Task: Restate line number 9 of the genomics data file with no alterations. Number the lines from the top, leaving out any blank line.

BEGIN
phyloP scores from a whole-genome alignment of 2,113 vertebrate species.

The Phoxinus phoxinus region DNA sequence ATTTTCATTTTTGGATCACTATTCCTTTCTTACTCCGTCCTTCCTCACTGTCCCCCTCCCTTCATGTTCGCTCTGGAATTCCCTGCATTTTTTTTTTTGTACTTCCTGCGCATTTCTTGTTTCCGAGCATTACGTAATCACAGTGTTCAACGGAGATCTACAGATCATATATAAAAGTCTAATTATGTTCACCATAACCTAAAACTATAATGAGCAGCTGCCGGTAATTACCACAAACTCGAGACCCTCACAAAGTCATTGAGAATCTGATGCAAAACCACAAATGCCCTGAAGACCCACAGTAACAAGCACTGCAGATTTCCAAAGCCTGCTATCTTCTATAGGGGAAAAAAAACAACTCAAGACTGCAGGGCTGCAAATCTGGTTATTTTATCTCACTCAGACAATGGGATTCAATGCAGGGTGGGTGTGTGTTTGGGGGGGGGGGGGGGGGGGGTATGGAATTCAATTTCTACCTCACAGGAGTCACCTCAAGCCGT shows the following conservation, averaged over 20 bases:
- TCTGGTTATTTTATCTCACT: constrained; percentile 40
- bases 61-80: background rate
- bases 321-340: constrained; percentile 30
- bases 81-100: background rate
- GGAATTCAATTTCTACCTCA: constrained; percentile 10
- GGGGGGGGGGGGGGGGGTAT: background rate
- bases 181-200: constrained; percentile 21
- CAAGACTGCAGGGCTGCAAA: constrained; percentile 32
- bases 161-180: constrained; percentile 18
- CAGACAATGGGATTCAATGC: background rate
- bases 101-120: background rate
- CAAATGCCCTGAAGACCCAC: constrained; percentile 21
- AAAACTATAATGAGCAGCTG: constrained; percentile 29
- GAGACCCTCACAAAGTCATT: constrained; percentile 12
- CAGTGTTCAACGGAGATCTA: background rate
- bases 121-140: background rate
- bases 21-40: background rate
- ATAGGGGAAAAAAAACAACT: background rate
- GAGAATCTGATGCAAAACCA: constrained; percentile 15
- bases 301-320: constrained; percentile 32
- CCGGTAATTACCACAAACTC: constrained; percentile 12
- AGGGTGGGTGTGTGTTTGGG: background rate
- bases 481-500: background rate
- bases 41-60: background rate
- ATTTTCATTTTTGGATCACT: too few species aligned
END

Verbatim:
- bases 181-200: constrained; percentile 21